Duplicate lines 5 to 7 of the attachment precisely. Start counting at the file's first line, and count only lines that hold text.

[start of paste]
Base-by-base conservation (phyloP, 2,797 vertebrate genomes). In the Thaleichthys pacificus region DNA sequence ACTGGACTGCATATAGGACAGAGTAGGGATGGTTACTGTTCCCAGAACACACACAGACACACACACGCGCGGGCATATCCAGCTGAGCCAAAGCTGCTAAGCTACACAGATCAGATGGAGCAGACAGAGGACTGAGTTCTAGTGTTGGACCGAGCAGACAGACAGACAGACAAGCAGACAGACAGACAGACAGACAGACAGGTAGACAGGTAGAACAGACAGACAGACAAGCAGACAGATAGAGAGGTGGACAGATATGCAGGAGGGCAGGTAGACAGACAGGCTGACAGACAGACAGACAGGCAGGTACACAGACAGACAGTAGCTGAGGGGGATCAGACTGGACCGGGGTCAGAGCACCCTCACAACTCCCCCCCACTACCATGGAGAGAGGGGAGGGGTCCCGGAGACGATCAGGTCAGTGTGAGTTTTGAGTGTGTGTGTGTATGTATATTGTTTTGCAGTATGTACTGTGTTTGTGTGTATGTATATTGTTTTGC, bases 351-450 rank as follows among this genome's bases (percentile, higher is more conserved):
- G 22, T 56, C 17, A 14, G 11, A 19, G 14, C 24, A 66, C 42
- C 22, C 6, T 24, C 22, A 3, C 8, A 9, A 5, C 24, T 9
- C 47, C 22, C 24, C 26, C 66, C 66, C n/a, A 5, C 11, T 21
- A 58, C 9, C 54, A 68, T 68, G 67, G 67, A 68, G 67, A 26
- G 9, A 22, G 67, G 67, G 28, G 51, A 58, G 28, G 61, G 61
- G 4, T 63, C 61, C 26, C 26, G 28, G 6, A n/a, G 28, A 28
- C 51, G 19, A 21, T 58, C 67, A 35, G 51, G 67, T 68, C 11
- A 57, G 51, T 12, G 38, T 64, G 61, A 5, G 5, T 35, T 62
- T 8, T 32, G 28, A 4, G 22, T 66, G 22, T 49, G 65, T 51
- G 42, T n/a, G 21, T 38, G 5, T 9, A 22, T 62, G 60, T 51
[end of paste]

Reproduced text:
- A 58, C 9, C 54, A 68, T 68, G 67, G 67, A 68, G 67, A 26
- G 9, A 22, G 67, G 67, G 28, G 51, A 58, G 28, G 61, G 61
- G 4, T 63, C 61, C 26, C 26, G 28, G 6, A n/a, G 28, A 28